Soros And Bezos Led Push To Ban Jones On PayPal Succeeds | Teddy Stick

Soros And Bezos Led Push To Ban Jones On PayPal Succeeds

Soros (pictured) played a big role in what PayPal has done to Jones, according to sources.

Alex Jones has just confirmed that PayPal has moved against him.

The popular payment processor has banned Infowars following “a comprehensive review of the Infowars site.” The claim, right before the mid-terms, is that the news organization violated PayPal’s “acceptable use policy” when it “promoted hate and discriminatory intolerance against certain communities and religions.

Many people believe that such devious censorship should spur conservative voters, especially given that the move was allegedly linked to billionaire currency manipulator and leftist, George Soros.

Yet, PayPal is a private company. Other pundits have pointed out that in the case of Facebook, YouTube, and other sites which have attacked Jones, such domains are the new public square. If that is true, then those same people could argue that PayPal is equal when it comes to modern banking and payment making.

The only reason given for the ban was “hate” in that there was no specific example of a violation delivered to Infowars. However, off the record, the fact that Infowars reports on the antics of some facets of Islam and their stance on transgender children in schools was part of the reason for the ban.

If this is factual, “at what point is every major institution going to allowed to hamper the growth of businesses and others who they don’t agree with,” asks many people. Others ask, “shall we reach a day when Islamic sites are banned for some of the things that they say, or does it only apply to conservatives?”

One of the details that lend a powerful dose to the stance of Jones, as some experts see it, is that the InfoWars Store was banned, and that particular page contains no political content whatsoever.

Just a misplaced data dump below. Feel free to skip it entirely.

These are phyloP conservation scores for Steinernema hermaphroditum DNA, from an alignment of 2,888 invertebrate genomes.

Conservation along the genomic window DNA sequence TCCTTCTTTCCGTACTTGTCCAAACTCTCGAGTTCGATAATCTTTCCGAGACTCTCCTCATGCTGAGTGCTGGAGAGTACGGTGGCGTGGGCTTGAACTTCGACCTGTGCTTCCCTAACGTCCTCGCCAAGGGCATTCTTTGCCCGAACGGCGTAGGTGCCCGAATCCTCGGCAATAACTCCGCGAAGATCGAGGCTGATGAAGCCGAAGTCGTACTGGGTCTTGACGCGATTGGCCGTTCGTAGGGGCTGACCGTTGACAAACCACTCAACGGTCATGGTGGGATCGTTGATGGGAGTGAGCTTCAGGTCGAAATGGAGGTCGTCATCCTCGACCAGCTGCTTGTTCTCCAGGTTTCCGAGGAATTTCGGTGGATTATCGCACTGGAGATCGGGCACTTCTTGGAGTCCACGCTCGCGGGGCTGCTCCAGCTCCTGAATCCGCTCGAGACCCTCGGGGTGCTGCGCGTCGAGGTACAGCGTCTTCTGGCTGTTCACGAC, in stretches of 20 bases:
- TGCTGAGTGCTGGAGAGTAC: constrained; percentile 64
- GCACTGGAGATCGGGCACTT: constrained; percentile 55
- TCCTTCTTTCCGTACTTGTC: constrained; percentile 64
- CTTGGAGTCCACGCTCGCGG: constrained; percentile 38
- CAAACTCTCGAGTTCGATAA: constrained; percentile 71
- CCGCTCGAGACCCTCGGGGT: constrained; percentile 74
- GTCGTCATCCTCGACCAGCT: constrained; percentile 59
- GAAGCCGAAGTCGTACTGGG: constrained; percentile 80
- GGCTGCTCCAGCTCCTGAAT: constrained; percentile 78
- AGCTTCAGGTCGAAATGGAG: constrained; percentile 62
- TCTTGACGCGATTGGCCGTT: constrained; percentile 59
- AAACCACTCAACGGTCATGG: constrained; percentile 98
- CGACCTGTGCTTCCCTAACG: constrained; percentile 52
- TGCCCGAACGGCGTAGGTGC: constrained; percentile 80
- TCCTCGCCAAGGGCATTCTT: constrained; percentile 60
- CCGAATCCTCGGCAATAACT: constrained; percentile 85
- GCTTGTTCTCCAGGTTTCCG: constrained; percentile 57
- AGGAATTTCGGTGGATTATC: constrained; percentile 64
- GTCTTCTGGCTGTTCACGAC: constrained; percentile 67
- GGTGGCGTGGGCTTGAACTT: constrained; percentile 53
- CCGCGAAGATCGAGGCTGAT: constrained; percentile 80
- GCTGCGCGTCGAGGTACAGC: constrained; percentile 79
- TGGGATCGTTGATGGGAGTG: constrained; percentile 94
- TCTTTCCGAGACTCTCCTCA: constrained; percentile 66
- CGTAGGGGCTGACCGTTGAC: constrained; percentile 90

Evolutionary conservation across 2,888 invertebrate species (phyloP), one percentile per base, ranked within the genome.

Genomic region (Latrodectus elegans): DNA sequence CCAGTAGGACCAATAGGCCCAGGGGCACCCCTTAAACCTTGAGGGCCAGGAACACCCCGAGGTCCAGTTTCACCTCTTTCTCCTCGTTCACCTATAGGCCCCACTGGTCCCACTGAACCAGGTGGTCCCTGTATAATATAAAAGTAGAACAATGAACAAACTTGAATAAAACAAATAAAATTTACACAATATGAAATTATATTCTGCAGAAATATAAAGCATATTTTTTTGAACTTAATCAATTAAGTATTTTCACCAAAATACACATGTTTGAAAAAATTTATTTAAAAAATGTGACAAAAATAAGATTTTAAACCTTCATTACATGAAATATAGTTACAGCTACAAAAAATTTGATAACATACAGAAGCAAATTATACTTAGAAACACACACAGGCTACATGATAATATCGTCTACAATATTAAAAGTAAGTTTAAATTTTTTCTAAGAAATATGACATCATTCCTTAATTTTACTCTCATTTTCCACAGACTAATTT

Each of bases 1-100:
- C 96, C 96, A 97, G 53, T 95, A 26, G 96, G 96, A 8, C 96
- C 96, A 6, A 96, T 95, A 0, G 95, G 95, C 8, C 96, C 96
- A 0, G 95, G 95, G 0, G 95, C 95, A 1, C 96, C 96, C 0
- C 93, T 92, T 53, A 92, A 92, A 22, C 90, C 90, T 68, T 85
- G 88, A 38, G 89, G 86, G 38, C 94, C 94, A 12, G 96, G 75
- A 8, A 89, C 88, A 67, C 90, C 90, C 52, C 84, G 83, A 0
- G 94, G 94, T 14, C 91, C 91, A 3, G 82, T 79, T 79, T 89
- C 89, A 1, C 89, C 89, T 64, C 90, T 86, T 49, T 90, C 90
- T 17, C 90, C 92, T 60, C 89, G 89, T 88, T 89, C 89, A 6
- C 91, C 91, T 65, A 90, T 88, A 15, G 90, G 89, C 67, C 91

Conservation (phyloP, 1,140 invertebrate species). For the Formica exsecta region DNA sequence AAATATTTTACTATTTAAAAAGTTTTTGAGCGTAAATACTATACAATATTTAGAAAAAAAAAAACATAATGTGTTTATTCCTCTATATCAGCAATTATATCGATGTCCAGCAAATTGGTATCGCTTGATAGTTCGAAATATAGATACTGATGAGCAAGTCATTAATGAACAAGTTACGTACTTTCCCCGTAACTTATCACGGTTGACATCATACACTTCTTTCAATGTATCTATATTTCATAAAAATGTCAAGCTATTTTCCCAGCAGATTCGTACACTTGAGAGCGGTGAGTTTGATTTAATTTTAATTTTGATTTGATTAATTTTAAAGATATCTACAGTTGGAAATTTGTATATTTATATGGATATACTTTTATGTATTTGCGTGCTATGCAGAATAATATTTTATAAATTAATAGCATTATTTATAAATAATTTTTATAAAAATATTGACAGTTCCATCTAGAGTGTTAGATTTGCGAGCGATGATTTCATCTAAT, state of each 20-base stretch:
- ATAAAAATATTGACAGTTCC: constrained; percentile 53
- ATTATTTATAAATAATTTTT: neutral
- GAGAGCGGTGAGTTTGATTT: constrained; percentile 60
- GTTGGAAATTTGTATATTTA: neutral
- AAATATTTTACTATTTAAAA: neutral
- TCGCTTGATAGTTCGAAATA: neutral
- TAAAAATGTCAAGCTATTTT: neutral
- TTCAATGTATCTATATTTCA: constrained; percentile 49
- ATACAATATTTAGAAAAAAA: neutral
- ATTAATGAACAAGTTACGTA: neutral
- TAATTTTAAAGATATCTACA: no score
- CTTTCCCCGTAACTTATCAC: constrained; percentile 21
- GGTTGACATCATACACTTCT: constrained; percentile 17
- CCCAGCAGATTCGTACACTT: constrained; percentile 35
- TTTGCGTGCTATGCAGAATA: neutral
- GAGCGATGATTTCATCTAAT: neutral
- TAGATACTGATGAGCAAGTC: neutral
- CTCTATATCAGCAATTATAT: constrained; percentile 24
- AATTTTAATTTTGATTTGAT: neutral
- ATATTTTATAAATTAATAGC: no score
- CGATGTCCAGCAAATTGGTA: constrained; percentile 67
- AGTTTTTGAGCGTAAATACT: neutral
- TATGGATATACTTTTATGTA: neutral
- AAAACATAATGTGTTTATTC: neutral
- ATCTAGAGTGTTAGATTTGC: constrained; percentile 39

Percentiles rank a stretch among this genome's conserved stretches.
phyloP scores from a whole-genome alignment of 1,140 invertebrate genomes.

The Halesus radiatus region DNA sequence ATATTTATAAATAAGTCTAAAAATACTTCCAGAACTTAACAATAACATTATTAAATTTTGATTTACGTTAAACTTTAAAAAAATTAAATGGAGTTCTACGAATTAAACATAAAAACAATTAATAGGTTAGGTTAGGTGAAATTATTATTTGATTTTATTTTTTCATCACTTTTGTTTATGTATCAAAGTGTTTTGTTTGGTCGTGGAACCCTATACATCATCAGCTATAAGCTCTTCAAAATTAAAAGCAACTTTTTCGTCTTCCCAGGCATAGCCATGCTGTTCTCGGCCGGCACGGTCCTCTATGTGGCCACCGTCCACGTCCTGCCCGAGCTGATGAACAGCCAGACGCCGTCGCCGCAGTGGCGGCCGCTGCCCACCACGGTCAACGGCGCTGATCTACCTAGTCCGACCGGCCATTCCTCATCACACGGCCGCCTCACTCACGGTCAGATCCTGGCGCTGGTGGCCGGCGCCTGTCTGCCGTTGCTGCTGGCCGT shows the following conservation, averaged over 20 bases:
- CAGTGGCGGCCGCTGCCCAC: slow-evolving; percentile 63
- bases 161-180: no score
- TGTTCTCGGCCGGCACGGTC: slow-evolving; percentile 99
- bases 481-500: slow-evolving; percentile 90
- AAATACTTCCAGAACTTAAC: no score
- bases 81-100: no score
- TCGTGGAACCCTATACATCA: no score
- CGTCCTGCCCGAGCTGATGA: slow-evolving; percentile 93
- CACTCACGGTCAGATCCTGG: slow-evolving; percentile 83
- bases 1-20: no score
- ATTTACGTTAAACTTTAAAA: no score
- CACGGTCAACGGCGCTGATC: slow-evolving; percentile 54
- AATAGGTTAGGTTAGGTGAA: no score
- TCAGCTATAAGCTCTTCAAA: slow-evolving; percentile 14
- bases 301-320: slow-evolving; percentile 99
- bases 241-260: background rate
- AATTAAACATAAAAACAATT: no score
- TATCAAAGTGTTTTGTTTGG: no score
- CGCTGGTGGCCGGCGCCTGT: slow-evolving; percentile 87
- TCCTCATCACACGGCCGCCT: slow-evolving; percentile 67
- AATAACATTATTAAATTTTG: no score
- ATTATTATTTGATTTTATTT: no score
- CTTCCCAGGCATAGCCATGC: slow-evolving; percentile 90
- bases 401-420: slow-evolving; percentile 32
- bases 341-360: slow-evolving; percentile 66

It is also noted that just weeks after Right Wing Watch, a George Soros-funded group, “published an article demanding that PayPal terminate its agreement with Infowars for “egregious violations of the platform’s own terms of service,” it happened. To some people’s way of thinking, this is a clear sign that Jones may not have the right to speak freely, but Soros has the power to demand (and get) virtually anything.

For those who say that Jones has broken the rules as PayPal defines them, then so has Soros. His group, according to the Daily Caller, violates copyright rules as defined by various platforms by uploading whole videos “without any pretense of fair use,” yet their YouTube accounts remain intact.

People For the American Way owns Right Wing Watch, and they are “funded by George Soros’ Open Society Initiative.

Now that Jeff Bezos, (who some in the media has shown to be quite abusive to his workers at Amazon) owns the Washington Post, they too seem to some observers to have amassed a lot of power. Only two weeks ago, the “Amazon” Post called for PayPal to take these very actions. The paper had even gone so far as to say that PayPay “left intact key elements of his  [Jones’] moneymaking machinery — digital storefronts” after big-tech firms banned him.

Alex Jones, love him or hate him, isn’t breaking any laws. He is, as defined by the companies, breaking their rules (though they have yet to say just how). Still, many readers and followers of the host wonder if this isn’t market censorship prohibiting them from easily purchasing perfectly legal items as they wish and how they wish (ie, via PayPal).

The Bezo’s owned paper also talked about how a “high rate of sales” was generated for InfoWar due to PayPal.

The debate about this topic will surely rage like California wildfire on social media, but to those who detest Jones, many are asking only one question: If this can be done to Alex Jones today, who can it be done to tomorrow, or furher down the road.

Bernie Sanders (I-VT) is believed by many to have been cheated by the establishment left, after all.

As Alex Jones fights for his networks very survival, some Constitutional scholars would find it quite prudent for these fundamental questions to be answered, in spite of the “rules” of some companies.